• H02J13/0075Circuit arrangements for providing remote indication of network conditions, e.g. an instantaneous record of the open or closed condition of each circuitbreaker in the network; Circuit arrangements for providing remote control of switching means in a power distribution network, e.g. switching in and out of current consumers by using a pulse code signal carried by the network for single frequency AC networks characterised by transmission structure between the control or monitoring unit and the controlled or monitored unit with direct transmission between the control or monitoring unit and the controlled or monitored unit using radio means
    • HELECTRICITY
    • H02GENERATION; CONVERSION OR DISTRIBUTION OF ELECTRIC POWER
    • H02JCIRCUIT ARRANGEMENTS OR SYSTEMS FOR SUPPLYING OR DISTRIBUTING ELECTRIC POWER; SYSTEMS FOR STORING ELECTRIC ENERGY
    • H02J13/00Circuit arrangements for providing remote indication of network conditions, e.g. an instantaneous record of the open or closed condition of each circuitbreaker in the network; Circuit arrangements for providing remote control of switching means in a power distribution network, e.g. switching in and out of current consumers by using a pulse code signal carried by the network
    • H02J13/0006Circuit arrangements for providing remote indication of network conditions, e.g. an instantaneous record of the open or closed condition of each circuitbreaker in the network; Circuit arrangements for providing remote control of switching means in a power distribution network, e.g. switching in and out of current consumers by using a pulse code signal carried by the network for single frequency AC networks
    • H02J13/0013Circuit arrangements for providing remote indication of network conditions, e.g. an instantaneous record of the open or closed condition of each circuitbreaker in the network; Circuit arrangements for providing remote control of switching means in a power distribution network, e.g. switching in and out of current consumers by using a pulse code signal carried by the network for single frequency AC networks characterised by transmission structure between the control or monitoring unit and the controlled or monitored unit
    • H02J13/0079Circuit arrangements for providing remote indication of network conditions, e.g. an instantaneous record of the open or closed condition of each circuitbreaker in the network; Circuit arrangements for providing remote control of switching means in a power distribution network, e.g. switching in and out of current consumers by using a pulse code signal carried by the network for single frequency AC networks characterised by transmission structure between the control or monitoring unit and the controlled or monitored unit with transmission using an intermediate treatment level between the control or monitoring unit and the controlled or monitored unit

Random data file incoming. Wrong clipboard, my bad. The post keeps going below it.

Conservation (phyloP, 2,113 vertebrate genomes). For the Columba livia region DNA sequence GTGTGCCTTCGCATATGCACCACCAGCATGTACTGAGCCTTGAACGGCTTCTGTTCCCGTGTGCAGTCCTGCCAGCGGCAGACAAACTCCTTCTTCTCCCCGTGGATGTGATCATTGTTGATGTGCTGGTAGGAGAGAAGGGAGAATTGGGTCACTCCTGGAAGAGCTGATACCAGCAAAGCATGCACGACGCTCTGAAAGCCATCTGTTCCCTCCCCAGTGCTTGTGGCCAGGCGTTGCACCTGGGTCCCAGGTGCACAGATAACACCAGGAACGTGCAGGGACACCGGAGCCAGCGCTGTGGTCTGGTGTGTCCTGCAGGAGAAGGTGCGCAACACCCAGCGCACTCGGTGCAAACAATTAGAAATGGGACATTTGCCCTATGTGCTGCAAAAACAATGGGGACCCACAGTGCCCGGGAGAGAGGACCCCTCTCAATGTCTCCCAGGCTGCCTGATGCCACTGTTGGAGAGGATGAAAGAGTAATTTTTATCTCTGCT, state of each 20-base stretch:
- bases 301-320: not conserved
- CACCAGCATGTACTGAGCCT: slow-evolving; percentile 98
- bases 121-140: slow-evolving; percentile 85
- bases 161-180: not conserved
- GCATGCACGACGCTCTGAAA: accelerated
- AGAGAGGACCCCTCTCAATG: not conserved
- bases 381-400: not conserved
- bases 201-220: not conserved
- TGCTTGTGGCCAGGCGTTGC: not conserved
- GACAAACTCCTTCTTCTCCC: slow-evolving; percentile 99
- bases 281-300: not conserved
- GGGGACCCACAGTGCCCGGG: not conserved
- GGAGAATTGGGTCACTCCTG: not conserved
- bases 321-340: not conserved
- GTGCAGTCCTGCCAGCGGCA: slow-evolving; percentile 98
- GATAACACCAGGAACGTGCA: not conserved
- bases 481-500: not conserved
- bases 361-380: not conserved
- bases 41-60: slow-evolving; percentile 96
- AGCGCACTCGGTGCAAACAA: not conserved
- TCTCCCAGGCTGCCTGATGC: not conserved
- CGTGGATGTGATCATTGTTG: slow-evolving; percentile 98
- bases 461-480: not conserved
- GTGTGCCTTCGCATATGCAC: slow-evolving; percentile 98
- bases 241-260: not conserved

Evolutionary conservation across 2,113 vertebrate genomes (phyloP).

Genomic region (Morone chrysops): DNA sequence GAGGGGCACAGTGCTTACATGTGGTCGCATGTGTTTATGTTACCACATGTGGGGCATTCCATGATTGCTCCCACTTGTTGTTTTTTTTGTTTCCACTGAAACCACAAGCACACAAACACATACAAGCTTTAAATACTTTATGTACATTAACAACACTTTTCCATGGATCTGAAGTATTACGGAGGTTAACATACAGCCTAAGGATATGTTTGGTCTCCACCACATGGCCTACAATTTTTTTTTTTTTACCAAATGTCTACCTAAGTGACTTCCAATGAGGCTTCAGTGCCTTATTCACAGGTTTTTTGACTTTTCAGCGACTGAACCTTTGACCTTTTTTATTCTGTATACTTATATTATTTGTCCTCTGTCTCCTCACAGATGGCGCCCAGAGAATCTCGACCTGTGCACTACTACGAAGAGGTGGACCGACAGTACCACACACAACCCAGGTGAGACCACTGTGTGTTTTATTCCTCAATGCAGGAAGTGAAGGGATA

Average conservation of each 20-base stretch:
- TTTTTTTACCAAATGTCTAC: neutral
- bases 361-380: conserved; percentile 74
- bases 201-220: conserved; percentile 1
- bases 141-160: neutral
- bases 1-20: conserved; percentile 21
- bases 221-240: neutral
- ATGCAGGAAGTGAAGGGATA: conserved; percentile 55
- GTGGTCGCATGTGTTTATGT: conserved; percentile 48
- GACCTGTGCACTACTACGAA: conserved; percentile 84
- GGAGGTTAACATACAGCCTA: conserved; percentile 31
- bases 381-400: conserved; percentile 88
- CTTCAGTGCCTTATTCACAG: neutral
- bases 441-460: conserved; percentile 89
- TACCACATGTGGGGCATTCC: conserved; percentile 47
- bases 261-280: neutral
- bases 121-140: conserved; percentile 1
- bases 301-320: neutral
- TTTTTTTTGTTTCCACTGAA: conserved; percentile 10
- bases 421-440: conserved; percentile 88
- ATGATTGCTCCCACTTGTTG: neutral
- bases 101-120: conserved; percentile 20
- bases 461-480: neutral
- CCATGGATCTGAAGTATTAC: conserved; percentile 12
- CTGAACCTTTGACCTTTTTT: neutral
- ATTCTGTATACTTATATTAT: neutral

• YGENERAL TAGGING OF NEW TECHNOLOGICAL DEVELOPMENTS; GENERAL TAGGING OF CROSS-SECTIONAL TECHNOLOGIES SPANNING OVER SEVERAL SECTIONS OF THE IPC; TECHNICAL SUBJECTS COVERED BY FORMER USPC CROSS-REFERENCE ART COLLECTIONS [XRACs] AND DIGESTS
    • Y02TECHNOLOGIES OR APPLICATIONS FOR MITIGATION OR ADAPTATION AGAINST CLIMATE CHANGE
    • Y02EREDUCTION OF GREENHOUSE GAS [GHG] EMISSIONS, RELATED TO ENERGY GENERATION, TRANSMISSION OR DISTRIBUTION
    • Y02E60/00Enabling technologies or technologies with a potential or indirect contribution to GHG emissions mitigation
    • Y02E60/70Systems integrating technologies related to power network operation and communication or information technologies mediating in the improvement of the carbon footprint of electrical power generation, transmission or distribution, i.e. smart grids as enabling technology in the energy generation sector
    • Y02E60/78Communication technology specific aspects
    • Y02E60/7807Communication technology specific aspects characterised by data transport means between the monitoring, controlling or managing units and monitored, controlled or operated electrical equipment
    • Y02E60/7838Communication technology specific aspects characterised by data transport means between the monitoring, controlling or managing units and monitored, controlled or operated electrical equipment using a wired telecommunication network or a data transmission bus
    • YGENERAL TAGGING OF NEW TECHNOLOGICAL DEVELOPMENTS; GENERAL TAGGING OF CROSS-SECTIONAL TECHNOLOGIES SPANNING OVER SEVERAL SECTIONS OF THE IPC; TECHNICAL SUBJECTS COVERED BY FORMER USPC CROSS-REFERENCE ART COLLECTIONS [XRACs] AND DIGESTS
    • Y02TECHNOLOGIES OR APPLICATIONS FOR MITIGATION OR ADAPTATION AGAINST CLIMATE CHANGE
    • Y02EREDUCTION OF GREENHOUSE GAS [GHG] EMISSIONS, RELATED TO ENERGY GENERATION, TRANSMISSION OR DISTRIBUTION
    • Y02E60/00Enabling technologies or technologies with a potential or indirect contribution to GHG emissions mitigation
    • Y02E60/70Systems integrating technologies related to power network operation and communication or information technologies mediating in the improvement of the carbon footprint of electrical power generation, transmission or distribution, i.e. smart grids as enabling technology in the energy generation sector
    • Y02E60/78Communication technology specific aspects
    • Y02E60/7807Communication technology specific aspects characterised by data transport means between the monitoring, controlling or managing units and monitored, controlled or operated electrical equipment
    • Y02E60/7853Communication technology specific aspects characterised by data transport means between the monitoring, controlling or managing units and monitored, controlled or operated electrical equipment using wireless data transmission